THE CITY OF OTTAWA was having a problem with vandalism. People were throwing broken glass, paint, and transmission fluid in the city’s 13 outdoor pools. Every time this happened, authorities had to shut down the pools and clean and decontaminate them, which often took days. The vandalism also made the facilities appear unsafe.
The pools already had intrusion alarms, but they were located on external doors and in indoor areas, such as locker rooms. The alarms did not prevent the vandals from doing damage and leaving before security could arrive on the scene. To find a better solution, Bob Gauvreau, manager of corporate security for the City of Ottawa, contacted Sunotech Canada, Inc., a local integrator that had already done some security-related contract work with the city. After researching several products, Sunotech recommended, and then the city purchased, a surveillance system with two-way voice communications from Dedicated Micros, headquartered in Chantilly, Virginia.
The system consisted of a digital video recorder (DVR), motion detection alarms, and a loudspeaker. (The digital cameras were purchased from another vendor, Pelco of Clovis, California.) Each pool was equipped with the system and one or more cameras, depending on the size of the facility. Some locations have up to five cameras.
The new equipment was integrated with the existing intrusion alarms. Now, when someone triggers the motion detector or intrusion alarm, the cameras are activated, and images of the area are sent to the central monitoring station and simultaneously recorded. Operators use the annunciator to speak to the intruders and ask them to leave.
Installation went smoothly at most sites. The cameras were installed to monitor the pool and the fence around each pool. The cameras were set up to simultaneously record locally to the DVR at the site and to send images over the city’s high-bandwidth broadband network back to the central monitoring station.
Several pools, however, were too far outside the city to have access to the broadband network. The only way that images could be sent from the DVRs was through the city’s low-bandwidth LAN network. Because of the limited bandwidth, the DVR could record images locally but could not send a clear image to the central station. This problem caused the system to crash frequently.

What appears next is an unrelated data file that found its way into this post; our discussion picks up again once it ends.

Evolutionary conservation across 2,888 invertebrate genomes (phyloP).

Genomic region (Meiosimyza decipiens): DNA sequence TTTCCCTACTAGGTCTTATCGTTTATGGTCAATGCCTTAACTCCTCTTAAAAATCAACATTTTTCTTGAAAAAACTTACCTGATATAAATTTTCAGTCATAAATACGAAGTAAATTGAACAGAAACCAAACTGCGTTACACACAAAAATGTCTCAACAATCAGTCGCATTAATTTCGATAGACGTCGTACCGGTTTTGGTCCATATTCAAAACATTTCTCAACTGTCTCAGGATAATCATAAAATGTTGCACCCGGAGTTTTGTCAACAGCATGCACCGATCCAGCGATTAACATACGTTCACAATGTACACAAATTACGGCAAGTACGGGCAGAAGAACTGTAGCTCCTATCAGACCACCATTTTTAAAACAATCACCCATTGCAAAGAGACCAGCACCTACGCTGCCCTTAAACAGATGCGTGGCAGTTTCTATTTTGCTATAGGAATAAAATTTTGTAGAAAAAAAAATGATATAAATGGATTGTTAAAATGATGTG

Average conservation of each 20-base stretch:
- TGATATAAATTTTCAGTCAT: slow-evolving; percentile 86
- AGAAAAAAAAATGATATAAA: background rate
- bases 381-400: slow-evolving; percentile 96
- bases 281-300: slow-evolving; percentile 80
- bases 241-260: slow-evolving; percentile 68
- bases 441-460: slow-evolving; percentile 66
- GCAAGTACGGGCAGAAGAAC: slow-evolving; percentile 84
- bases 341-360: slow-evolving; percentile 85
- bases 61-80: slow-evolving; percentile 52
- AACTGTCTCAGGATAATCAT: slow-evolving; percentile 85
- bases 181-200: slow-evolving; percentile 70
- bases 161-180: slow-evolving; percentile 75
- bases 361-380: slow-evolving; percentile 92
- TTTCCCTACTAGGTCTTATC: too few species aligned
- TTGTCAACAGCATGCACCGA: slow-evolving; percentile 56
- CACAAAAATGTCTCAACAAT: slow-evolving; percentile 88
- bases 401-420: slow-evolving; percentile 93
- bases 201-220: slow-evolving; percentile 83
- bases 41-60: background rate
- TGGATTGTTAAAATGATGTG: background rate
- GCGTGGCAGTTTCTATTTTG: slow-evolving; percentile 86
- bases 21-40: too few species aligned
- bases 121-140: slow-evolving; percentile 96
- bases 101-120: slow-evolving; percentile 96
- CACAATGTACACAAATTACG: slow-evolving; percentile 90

To accommodate the inability to send high-quality images over the network, security officers would have to retrieve the recordings that were made locally by the DVR, burn a CD of the footage, and then bring it back to the office. This was costly and time-consuming, says Gauvreau. Also, the annunciator feature wasn’t useful unless security personnel could view the feeds in real time.
In discussing the issue with Dedicated Micros, Gauvreau found that the company had developed a product that could solve the problem. The Digital Sprite DVR system supported low-bandwidth remote network links over dial-up modems. Using these new DVRs, security could view the remote areas, record video, and use the annunciator.
In 2006, the year before the DVR systems were installed, the city paid $700,000 to clean up the pools and remove graffiti. Since the installation, the cleanup costs associated with graffiti and vandalism have been minimal. “We get alarm triggers on the pools on a regular basis,” says Gauvreau. But those who trip the alarms now leave without doing any damage.
The city has since expanded its monitoring capabilities over the past year by using a mobile version of the DVR system, the TransVu, to record in remote hot spots that do not need surveillance full-time.
The system, which runs on wireless cellular rather than traditional wired networks, is enclosed in a trailer and can be moved to remote locations as needed. The unit can run on electricity if power is available. In areas without electricity, the unit can operate for up to four days on one set of batteries.
“The secret weapon of the system is durability,” says Gauvreau. “Because the unit is enclosed in a trailer, it can stand up to the weather. It is deployed all winter.”
According to Gauvreau, the combination of flexible technology and support from senior city officials has resulted in innovative solutions to difficult problems. For example, he notes that one hot spot—a secluded area in a park—was used by young adults as a meeting place. Such gatherings often got out of hand and resulted in vandalism to park facilities and nearby playing fields.
The mobile equipment was moved there. In one instance, security personnel using the system observed some people congregating after the park closed at 11:00 p.m. Using the two-way communication, the security monitor asked the group to leave, and they exited without incident. There have been no incidents in that area since.
(For more information: Douglas Goins, Inside Sales Support, Dedicated Micros; phone: 703/904-7738, ext. 1017; e-mail:[email protected])